Inflation will impact holiday shopping, but that might not mean spending less

A Rakuten survey finds loyalty programs and the circular economy are stretching budgets.
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Canadians shoppers are feeling the economic pressure as they look ahead to their holiday spending, but instead of cutting their budgets, they are finding ways to be more mindful of their spending.

That’s according to a study by Rakuten, which conducted a survey of 1,000 Canadians with digital firm Ignite Labs.

It found that 82% of Canadians have at least one economic factor that will impact their holiday spending this year. Inflation more broadly was ranked highest at 61%, following by 53% citing rising grocery prices and 32% citing rising gas prices more specifically.

However, respondents still expect to spend an average of $600 this year, compared to $466 in 2020.

Claire Sweeney, VP of marketing at Rakuten Canada, says the survey’s results point to Canadians being smarter about spending, as opposed to slashing their holiday budgets.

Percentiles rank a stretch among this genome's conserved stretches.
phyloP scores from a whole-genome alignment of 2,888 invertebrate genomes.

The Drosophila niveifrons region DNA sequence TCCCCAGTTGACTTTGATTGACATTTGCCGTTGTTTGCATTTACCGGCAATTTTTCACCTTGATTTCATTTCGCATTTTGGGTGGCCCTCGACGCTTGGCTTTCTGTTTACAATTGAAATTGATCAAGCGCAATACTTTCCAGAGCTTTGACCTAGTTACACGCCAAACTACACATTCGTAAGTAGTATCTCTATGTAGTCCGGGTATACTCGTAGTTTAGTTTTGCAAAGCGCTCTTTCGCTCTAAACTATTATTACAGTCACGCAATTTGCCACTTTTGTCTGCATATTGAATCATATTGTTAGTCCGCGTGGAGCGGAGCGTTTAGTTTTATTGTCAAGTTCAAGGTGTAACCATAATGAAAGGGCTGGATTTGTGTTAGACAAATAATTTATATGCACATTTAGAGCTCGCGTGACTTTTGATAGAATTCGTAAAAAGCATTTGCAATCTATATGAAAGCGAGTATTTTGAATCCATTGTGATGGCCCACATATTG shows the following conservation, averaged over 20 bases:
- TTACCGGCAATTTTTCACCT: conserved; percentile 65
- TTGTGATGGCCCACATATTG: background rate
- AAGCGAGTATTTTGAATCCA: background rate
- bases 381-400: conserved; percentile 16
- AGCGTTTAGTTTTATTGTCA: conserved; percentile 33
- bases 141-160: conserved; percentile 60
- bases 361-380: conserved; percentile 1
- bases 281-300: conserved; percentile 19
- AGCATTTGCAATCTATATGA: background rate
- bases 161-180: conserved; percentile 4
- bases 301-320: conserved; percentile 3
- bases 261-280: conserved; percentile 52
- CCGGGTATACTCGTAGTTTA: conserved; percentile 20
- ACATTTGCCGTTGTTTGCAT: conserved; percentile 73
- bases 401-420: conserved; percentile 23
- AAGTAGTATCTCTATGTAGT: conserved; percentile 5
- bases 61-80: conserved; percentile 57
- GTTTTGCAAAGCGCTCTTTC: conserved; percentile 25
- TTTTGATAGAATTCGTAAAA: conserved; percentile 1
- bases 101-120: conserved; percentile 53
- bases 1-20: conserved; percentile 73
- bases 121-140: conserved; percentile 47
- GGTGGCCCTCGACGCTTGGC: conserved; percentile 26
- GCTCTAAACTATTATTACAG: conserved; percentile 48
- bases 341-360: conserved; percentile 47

For one, 78% of Canadians will time their shopping to sales, with 61% planning to shop during Black Friday (compared to 50% who said the same in 2020). To ensure they don’t miss any sales, 27% of Canadians say they have already begun holiday shopping, though 75% still plan to make their final purchases some time in December.

Shoppers are also more open to not buying new products from a store as gifts. This year, 44% expect to give at least one handmade gift, while 38% say they will purchase a gift second hand. One-third of Canadians plan to “re-gift” an item this year, a number that shoots up to 61% when looking just at those aged 18 to 24.

There has also been a rise in utilizing loyalty programs for holiday shopping, particularly those with some kind of cash-back offer: 62% of Canadians say they are utilizing these kinds of programs, compared to 49% pre-pandemic. That’s also the preferred reward option, with 63% saying they prefer cash back to points for holiday shopping. Regardless of reward type, loyalty programs are slightly more popular with those under 45 (68%) than those over 45 (57%).